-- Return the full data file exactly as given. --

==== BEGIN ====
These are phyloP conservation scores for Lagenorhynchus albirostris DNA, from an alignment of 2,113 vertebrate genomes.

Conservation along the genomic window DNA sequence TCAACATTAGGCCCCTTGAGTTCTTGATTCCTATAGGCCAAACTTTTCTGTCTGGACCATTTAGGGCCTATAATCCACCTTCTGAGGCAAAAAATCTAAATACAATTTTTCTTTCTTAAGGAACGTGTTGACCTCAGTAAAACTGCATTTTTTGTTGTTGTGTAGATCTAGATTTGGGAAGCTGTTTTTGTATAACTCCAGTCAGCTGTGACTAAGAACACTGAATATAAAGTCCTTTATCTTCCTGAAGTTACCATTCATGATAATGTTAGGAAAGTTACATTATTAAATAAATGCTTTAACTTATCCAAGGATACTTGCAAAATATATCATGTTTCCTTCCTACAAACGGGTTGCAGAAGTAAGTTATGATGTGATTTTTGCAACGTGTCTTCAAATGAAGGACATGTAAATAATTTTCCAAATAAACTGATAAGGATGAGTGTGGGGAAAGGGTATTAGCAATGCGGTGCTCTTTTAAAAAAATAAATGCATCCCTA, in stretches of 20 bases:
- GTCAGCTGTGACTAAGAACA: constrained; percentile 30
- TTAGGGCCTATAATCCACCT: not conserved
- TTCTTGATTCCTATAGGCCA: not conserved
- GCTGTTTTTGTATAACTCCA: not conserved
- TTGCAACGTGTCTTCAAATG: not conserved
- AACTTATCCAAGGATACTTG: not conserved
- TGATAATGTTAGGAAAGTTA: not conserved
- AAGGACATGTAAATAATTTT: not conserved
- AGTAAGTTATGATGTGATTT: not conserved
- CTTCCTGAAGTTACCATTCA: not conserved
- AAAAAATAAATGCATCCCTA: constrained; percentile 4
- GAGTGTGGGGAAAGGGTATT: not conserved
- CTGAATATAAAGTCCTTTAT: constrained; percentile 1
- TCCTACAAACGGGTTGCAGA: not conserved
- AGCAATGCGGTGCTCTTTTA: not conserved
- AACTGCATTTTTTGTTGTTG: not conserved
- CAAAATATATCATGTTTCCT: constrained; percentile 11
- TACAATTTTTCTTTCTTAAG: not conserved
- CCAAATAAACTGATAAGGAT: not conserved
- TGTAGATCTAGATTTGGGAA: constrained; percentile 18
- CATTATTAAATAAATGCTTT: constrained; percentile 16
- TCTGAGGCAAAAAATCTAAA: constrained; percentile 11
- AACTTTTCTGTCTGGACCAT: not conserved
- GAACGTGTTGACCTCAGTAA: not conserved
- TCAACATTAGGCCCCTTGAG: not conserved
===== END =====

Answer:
These are phyloP conservation scores for Lagenorhynchus albirostris DNA, from an alignment of 2,113 vertebrate genomes.

Conservation along the genomic window DNA sequence TCAACATTAGGCCCCTTGAGTTCTTGATTCCTATAGGCCAAACTTTTCTGTCTGGACCATTTAGGGCCTATAATCCACCTTCTGAGGCAAAAAATCTAAATACAATTTTTCTTTCTTAAGGAACGTGTTGACCTCAGTAAAACTGCATTTTTTGTTGTTGTGTAGATCTAGATTTGGGAAGCTGTTTTTGTATAACTCCAGTCAGCTGTGACTAAGAACACTGAATATAAAGTCCTTTATCTTCCTGAAGTTACCATTCATGATAATGTTAGGAAAGTTACATTATTAAATAAATGCTTTAACTTATCCAAGGATACTTGCAAAATATATCATGTTTCCTTCCTACAAACGGGTTGCAGAAGTAAGTTATGATGTGATTTTTGCAACGTGTCTTCAAATGAAGGACATGTAAATAATTTTCCAAATAAACTGATAAGGATGAGTGTGGGGAAAGGGTATTAGCAATGCGGTGCTCTTTTAAAAAAATAAATGCATCCCTA, in stretches of 20 bases:
- GTCAGCTGTGACTAAGAACA: constrained; percentile 30
- TTAGGGCCTATAATCCACCT: not conserved
- TTCTTGATTCCTATAGGCCA: not conserved
- GCTGTTTTTGTATAACTCCA: not conserved
- TTGCAACGTGTCTTCAAATG: not conserved
- AACTTATCCAAGGATACTTG: not conserved
- TGATAATGTTAGGAAAGTTA: not conserved
- AAGGACATGTAAATAATTTT: not conserved
- AGTAAGTTATGATGTGATTT: not conserved
- CTTCCTGAAGTTACCATTCA: not conserved
- AAAAAATAAATGCATCCCTA: constrained; percentile 4
- GAGTGTGGGGAAAGGGTATT: not conserved
- CTGAATATAAAGTCCTTTAT: constrained; percentile 1
- TCCTACAAACGGGTTGCAGA: not conserved
- AGCAATGCGGTGCTCTTTTA: not conserved
- AACTGCATTTTTTGTTGTTG: not conserved
- CAAAATATATCATGTTTCCT: constrained; percentile 11
- TACAATTTTTCTTTCTTAAG: not conserved
- CCAAATAAACTGATAAGGAT: not conserved
- TGTAGATCTAGATTTGGGAA: constrained; percentile 18
- CATTATTAAATAAATGCTTT: constrained; percentile 16
- TCTGAGGCAAAAAATCTAAA: constrained; percentile 11
- AACTTTTCTGTCTGGACCAT: not conserved
- GAACGTGTTGACCTCAGTAA: not conserved
- TCAACATTAGGCCCCTTGAG: not conserved